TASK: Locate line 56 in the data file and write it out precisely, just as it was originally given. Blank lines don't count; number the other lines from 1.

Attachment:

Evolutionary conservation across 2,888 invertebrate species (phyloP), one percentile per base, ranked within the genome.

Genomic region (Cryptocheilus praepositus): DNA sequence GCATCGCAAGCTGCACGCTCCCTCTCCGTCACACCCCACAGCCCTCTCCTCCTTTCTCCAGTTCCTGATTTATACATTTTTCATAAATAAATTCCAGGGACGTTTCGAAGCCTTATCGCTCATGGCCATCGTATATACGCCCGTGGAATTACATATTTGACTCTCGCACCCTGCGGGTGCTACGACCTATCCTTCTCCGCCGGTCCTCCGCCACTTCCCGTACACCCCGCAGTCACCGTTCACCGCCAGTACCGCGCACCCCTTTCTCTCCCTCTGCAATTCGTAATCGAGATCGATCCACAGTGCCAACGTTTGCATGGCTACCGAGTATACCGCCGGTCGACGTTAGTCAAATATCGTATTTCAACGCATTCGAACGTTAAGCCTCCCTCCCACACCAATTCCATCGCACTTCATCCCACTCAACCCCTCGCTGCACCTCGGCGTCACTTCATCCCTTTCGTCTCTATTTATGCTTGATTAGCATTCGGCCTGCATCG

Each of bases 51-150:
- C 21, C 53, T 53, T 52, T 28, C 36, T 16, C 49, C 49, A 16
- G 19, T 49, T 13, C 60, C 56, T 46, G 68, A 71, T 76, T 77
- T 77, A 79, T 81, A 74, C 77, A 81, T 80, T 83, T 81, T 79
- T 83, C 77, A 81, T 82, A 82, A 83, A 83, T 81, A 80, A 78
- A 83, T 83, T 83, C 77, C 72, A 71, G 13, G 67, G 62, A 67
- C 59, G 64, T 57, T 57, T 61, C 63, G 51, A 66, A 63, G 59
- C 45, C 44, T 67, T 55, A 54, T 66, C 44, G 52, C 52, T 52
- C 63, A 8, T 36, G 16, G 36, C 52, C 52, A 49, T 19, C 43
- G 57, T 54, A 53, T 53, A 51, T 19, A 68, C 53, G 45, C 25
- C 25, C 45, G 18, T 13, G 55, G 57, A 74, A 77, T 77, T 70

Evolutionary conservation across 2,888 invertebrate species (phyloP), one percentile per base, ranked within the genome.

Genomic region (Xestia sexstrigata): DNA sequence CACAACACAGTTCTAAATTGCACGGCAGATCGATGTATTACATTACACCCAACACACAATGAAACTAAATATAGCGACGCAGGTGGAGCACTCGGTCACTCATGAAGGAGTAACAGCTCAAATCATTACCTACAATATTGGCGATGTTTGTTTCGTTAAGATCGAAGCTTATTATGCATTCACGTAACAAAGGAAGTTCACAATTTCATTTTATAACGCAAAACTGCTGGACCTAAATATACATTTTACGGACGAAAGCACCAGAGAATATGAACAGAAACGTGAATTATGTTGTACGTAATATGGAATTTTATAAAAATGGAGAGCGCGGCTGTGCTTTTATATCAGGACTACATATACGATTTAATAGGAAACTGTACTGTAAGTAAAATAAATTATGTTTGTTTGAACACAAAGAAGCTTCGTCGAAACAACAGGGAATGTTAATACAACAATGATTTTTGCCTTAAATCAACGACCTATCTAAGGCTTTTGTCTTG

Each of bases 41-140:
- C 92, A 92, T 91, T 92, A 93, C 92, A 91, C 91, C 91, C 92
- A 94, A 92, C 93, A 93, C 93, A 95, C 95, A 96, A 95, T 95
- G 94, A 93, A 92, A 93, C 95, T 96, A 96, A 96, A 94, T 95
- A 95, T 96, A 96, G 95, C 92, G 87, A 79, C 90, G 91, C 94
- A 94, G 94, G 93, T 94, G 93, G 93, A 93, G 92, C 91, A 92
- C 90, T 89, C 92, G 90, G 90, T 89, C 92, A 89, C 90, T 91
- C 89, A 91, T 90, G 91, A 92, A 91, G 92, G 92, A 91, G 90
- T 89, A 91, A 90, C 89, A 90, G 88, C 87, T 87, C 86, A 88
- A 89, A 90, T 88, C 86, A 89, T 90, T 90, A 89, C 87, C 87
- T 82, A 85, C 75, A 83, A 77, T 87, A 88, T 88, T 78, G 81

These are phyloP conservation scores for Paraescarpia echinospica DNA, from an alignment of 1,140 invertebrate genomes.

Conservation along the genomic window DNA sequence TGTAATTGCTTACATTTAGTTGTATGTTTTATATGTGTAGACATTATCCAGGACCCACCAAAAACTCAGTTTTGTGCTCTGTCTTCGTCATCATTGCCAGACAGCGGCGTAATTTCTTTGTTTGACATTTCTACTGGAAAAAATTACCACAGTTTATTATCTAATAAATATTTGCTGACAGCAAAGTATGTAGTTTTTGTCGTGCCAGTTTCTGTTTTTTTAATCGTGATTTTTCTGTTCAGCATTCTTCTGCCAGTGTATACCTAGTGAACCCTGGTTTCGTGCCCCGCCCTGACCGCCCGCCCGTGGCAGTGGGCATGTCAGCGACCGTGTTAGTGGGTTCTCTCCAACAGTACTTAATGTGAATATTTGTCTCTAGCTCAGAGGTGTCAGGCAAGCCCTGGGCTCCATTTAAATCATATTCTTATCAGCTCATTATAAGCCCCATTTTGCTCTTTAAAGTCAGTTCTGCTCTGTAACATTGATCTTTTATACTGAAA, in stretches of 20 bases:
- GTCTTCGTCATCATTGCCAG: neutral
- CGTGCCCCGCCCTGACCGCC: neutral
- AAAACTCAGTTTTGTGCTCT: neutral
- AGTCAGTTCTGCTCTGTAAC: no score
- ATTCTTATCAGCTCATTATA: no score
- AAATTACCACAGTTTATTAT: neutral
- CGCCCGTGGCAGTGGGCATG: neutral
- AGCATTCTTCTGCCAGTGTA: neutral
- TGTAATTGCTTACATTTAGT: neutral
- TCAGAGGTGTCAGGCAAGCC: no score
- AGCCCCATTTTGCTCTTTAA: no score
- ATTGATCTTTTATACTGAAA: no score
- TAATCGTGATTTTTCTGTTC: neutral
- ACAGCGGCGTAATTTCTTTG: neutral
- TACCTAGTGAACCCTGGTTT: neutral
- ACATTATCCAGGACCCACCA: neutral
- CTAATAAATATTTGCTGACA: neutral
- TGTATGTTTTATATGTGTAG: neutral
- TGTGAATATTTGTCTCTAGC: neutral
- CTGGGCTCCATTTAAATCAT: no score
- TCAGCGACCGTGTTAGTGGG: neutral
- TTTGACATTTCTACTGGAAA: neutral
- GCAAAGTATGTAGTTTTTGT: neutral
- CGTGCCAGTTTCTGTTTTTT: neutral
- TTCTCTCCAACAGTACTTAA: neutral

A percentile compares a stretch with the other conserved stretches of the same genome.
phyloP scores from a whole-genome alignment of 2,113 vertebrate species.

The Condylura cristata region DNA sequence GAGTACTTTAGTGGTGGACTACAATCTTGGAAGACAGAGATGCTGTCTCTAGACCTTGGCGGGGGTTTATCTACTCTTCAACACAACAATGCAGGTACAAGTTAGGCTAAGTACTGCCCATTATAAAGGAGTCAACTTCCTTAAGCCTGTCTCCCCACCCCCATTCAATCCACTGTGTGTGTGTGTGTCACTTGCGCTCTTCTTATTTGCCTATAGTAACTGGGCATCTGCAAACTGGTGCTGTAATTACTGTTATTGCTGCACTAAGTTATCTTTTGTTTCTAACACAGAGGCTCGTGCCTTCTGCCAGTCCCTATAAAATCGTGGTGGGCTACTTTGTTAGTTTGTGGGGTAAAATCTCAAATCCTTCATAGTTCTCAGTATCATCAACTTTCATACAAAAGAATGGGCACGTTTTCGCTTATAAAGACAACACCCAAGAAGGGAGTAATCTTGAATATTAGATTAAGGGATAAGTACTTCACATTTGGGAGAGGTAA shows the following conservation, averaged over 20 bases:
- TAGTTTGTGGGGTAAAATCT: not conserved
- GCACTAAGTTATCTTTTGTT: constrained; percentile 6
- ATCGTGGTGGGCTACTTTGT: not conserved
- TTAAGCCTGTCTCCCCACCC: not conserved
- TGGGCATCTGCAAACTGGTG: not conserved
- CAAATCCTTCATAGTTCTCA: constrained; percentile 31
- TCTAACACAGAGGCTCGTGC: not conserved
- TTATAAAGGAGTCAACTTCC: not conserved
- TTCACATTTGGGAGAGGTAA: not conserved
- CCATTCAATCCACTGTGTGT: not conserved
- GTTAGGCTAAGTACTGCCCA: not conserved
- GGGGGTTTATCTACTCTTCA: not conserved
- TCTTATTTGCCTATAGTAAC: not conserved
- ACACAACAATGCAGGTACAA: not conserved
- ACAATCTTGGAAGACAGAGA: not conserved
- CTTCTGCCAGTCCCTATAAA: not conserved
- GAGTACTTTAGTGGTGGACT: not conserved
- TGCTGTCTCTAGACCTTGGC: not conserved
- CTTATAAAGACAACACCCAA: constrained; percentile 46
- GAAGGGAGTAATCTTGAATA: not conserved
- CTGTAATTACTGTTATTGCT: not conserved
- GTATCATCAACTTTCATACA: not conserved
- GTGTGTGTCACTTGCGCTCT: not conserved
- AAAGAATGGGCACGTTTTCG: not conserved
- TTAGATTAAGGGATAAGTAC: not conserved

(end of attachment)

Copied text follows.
The Condylura cristata region DNA sequence GAGTACTTTAGTGGTGGACTACAATCTTGGAAGACAGAGATGCTGTCTCTAGACCTTGGCGGGGGTTTATCTACTCTTCAACACAACAATGCAGGTACAAGTTAGGCTAAGTACTGCCCATTATAAAGGAGTCAACTTCCTTAAGCCTGTCTCCCCACCCCCATTCAATCCACTGTGTGTGTGTGTGTCACTTGCGCTCTTCTTATTTGCCTATAGTAACTGGGCATCTGCAAACTGGTGCTGTAATTACTGTTATTGCTGCACTAAGTTATCTTTTGTTTCTAACACAGAGGCTCGTGCCTTCTGCCAGTCCCTATAAAATCGTGGTGGGCTACTTTGTTAGTTTGTGGGGTAAAATCTCAAATCCTTCATAGTTCTCAGTATCATCAACTTTCATACAAAAGAATGGGCACGTTTTCGCTTATAAAGACAACACCCAAGAAGGGAGTAATCTTGAATATTAGATTAAGGGATAAGTACTTCACATTTGGGAGAGGTAA shows the following conservation, averaged over 20 bases: